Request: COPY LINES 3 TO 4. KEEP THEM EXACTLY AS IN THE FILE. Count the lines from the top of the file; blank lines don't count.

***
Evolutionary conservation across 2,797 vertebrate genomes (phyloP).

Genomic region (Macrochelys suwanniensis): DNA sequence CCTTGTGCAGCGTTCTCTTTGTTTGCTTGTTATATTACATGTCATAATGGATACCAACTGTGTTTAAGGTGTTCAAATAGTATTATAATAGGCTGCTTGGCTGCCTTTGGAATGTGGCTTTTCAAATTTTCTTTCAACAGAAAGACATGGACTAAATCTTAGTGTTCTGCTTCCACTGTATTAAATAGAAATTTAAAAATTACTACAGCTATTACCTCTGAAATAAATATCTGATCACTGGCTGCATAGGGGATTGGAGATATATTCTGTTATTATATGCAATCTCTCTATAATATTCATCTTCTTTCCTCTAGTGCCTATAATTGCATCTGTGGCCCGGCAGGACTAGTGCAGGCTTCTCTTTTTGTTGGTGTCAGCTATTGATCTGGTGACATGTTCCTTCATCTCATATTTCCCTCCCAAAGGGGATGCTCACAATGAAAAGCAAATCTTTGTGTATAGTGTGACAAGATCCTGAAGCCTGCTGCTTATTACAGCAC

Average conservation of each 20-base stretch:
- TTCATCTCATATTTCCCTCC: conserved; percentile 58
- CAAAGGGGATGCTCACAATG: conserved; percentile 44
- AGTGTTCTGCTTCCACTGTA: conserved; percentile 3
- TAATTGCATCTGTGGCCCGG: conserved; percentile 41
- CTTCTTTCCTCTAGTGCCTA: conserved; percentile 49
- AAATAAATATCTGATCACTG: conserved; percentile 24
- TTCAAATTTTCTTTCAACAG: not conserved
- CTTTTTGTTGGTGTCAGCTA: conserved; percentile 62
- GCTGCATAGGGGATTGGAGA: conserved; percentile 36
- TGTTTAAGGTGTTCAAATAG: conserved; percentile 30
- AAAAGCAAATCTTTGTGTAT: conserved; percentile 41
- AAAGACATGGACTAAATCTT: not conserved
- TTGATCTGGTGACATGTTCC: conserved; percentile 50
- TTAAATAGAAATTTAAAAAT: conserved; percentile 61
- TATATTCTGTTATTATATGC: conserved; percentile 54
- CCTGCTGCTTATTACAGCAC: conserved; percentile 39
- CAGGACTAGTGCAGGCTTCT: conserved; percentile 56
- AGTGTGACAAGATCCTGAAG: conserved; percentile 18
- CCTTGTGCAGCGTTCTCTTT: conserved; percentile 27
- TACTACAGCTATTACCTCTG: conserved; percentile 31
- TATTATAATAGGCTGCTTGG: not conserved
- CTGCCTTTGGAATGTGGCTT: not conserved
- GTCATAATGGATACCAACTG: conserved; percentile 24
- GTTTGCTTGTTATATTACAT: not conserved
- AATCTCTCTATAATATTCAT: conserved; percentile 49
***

Average conservation of each 20-base stretch:
- TTCATCTCATATTTCCCTCC: conserved; percentile 58